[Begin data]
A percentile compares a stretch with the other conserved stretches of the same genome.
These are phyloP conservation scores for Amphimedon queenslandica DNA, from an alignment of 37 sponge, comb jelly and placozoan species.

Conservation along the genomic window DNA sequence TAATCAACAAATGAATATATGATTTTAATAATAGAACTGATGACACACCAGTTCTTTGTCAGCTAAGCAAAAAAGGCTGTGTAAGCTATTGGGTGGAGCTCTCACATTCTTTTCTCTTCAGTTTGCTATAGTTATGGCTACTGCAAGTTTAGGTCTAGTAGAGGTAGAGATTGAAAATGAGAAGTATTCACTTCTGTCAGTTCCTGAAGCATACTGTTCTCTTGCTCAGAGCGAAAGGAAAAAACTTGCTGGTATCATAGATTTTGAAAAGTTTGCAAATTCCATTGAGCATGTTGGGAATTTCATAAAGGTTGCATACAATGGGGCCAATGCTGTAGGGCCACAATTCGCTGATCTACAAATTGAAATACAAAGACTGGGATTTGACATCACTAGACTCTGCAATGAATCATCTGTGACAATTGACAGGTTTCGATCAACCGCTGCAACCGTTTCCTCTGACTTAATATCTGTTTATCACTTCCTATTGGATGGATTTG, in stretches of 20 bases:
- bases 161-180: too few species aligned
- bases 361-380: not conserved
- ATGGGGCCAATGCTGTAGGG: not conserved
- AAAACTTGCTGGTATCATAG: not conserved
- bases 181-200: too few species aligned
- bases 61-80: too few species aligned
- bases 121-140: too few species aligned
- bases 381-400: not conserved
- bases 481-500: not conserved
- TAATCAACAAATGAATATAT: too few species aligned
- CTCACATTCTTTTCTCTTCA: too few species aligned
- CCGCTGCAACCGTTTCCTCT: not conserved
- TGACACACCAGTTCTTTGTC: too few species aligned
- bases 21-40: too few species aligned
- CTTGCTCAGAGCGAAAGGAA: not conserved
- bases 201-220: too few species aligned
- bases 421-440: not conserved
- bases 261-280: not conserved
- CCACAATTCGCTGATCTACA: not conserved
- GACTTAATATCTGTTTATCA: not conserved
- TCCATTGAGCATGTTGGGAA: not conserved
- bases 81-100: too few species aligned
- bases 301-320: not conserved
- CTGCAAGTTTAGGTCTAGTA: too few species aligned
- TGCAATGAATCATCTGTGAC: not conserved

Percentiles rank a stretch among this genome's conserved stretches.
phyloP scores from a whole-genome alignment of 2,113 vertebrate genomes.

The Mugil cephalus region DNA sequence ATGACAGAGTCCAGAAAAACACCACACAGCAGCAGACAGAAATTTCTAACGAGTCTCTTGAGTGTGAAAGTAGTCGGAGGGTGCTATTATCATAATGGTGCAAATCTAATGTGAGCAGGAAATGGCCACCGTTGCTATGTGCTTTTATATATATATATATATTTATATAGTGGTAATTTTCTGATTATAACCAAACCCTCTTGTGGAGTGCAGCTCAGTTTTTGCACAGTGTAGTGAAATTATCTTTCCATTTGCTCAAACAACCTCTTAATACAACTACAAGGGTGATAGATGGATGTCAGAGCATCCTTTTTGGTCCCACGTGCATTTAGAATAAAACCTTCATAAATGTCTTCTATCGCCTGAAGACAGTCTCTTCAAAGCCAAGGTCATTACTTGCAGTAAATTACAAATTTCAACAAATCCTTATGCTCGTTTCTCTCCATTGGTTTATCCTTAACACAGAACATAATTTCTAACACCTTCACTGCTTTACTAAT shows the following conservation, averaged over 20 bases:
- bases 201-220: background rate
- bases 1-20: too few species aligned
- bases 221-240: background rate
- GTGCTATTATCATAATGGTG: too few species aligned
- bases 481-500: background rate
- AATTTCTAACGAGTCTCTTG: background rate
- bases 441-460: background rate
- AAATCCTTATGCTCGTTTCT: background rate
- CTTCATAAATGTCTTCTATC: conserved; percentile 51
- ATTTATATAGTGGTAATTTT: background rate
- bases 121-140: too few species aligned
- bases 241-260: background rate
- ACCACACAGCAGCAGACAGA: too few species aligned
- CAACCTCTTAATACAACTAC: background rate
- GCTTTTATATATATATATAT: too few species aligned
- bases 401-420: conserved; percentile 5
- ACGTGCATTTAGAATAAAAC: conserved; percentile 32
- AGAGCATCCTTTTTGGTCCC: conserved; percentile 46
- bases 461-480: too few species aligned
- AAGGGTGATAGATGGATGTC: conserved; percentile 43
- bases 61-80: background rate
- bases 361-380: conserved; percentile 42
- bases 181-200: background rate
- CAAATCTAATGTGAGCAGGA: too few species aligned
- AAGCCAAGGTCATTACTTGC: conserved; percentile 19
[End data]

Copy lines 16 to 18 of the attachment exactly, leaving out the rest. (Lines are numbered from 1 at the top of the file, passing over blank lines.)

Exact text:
- TGACACACCAGTTCTTTGTC: too few species aligned
- bases 21-40: too few species aligned
- CTTGCTCAGAGCGAAAGGAA: not conserved